Comics Festival, version 2.0

12 Dec
By Darryl Ayo

I don’t feel comfortable with the culture of comics festivals and I am advocating for a culture of true arts festivals. I would like to visit a comics festival that is not only free to attend but also largely void of direct sales on the show floor. The average comic show is something along the lines of a craft sale. There is no tradition in our culture for a festival of comics in which exhibitors are not trying to pitch their wares at passers-by.

I want to go to a comics festival in which the show floor is comprised of various booths which can act as miniature galleries, small viewing areas, small reading areas, entertainment spaces and so on. I would like to visit a comics festival in which there are activities such as panel discussions, artist Q&As, documentary screenings, reading spaces and presentations…all without any cartoonists actually sitting behind a table, smiling nervously and hoping that enough people buy their book that they might afford their plane ticket home.

Wouldn’t it be nice if a comics festival didn’t have that awkward pressure of introverts trying to sell their heart’s work to strangers? Wouldn’t it be pleasant if we could all speak with one another without the sad ritual of buying each other’s work, sending that poor, single twenty-dollar-bill traveling around the room and back?

If you’ve chatted with me about comics between MoCCA 2011 and BCGF 2011, you may have already heard my rough drafts for this before. We will surely speak of it again if you let me.

5 Responses to “Comics Festival, version 2.0”

  1. Mickey Quinn December 12, 2011 at 8:43 pm #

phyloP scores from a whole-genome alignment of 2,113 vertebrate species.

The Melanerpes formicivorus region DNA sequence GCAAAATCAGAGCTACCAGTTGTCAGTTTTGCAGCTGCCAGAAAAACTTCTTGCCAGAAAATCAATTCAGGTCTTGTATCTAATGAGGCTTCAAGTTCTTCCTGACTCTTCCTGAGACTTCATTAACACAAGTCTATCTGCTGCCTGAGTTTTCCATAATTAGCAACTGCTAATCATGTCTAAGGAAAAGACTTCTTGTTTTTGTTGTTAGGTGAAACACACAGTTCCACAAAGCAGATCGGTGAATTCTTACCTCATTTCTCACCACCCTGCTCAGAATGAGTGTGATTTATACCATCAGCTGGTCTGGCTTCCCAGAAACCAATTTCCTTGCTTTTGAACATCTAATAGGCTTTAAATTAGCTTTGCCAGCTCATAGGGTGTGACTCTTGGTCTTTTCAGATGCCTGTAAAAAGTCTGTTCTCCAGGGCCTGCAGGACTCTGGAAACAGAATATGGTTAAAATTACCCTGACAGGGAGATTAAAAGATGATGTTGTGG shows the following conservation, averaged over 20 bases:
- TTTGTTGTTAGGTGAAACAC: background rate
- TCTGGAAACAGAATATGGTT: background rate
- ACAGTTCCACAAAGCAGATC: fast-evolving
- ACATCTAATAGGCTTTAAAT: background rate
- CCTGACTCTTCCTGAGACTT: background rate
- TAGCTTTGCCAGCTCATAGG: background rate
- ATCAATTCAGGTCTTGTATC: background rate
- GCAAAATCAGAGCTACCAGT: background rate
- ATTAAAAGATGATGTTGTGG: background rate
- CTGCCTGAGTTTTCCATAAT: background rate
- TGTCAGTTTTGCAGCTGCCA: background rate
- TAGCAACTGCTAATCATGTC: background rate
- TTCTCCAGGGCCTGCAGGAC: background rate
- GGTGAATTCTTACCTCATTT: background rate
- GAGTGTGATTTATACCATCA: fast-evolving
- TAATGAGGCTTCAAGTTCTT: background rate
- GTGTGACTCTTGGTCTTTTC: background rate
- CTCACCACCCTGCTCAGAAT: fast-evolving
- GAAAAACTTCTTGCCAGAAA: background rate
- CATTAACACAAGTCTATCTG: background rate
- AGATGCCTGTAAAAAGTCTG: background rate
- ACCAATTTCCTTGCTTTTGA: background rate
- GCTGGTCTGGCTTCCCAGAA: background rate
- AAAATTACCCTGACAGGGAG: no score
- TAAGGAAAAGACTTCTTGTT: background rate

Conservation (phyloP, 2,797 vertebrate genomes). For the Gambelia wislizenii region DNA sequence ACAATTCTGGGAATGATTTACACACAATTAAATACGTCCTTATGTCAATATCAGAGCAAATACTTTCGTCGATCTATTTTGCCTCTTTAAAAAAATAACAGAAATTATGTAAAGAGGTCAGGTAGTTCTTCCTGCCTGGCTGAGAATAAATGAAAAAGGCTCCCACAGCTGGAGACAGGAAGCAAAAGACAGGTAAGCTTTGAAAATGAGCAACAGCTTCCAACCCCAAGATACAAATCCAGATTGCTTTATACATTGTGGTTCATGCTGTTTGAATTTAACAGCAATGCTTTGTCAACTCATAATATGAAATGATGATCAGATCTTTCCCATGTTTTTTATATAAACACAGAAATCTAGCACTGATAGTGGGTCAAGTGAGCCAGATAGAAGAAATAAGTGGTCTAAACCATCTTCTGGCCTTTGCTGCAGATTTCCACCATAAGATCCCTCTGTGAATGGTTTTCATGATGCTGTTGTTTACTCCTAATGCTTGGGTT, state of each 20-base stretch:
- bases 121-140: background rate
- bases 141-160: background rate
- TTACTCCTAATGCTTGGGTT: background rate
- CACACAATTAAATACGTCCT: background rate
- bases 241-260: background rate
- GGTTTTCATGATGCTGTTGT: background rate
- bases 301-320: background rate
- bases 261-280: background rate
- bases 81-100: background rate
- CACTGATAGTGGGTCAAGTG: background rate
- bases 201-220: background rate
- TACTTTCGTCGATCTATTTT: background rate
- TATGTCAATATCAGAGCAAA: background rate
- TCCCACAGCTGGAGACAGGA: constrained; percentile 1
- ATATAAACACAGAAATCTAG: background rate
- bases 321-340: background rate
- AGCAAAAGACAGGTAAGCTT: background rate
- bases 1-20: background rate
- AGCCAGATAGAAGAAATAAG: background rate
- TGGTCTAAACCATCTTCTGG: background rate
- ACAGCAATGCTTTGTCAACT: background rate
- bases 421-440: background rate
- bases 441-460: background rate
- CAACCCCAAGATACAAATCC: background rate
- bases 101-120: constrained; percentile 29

Yeah, the whole sales-table aspect really freaks me out, I’d be much happier just chatting about comics from an craft perspective with fellow cartoonists!

  2. Jason Strutz December 12, 2011 at 10:16 pm #

    While I actually do like the selling aspect, its does get tiring. A shop talk gathering/art show science fair would be cool, and I would feel free to explore the show myself without the fear that I am losing sales.
    I do think the pay to attend standard is a bit killer on crowds of people who may not feel the need to buy tickets to something they only have a passing interest in.

    • darrylayo, eternal antagonist December 19, 2011 at 5:51 am #

      Also I don’t understand the logic in buying tickets for a glorified shopping mall.

      Paying for the privilege to buy more stuff?

  3. jdalton December 13, 2011 at 12:05 am #

    I like conventions where I can sell stuff.

    But I will say this for the idea. As someone who has tried (and failed) to get government arts grants to pay for a convention, it would probably be easier to get that capitol-A Arts money if your convention paid artists to show up as pure exhibitors rather than making them pay for the opportunity to sell books to attendees.

  4. ross December 20, 2011 at 3:51 pm #

    i’d love a show like that. ahh, so little pressure. but on the other hand i’m not sure where actual printed comics (or webcomics) would come into play, would artists bring a bunch of their comics for people to read in the reading area for free? as much as i like seeing original artwork (except in that one photo in this post, how are you supposed to see the pages so high up on the wall?!), the comics themselves are the real finished piece, the pages are just incidental, but how would they come into play?

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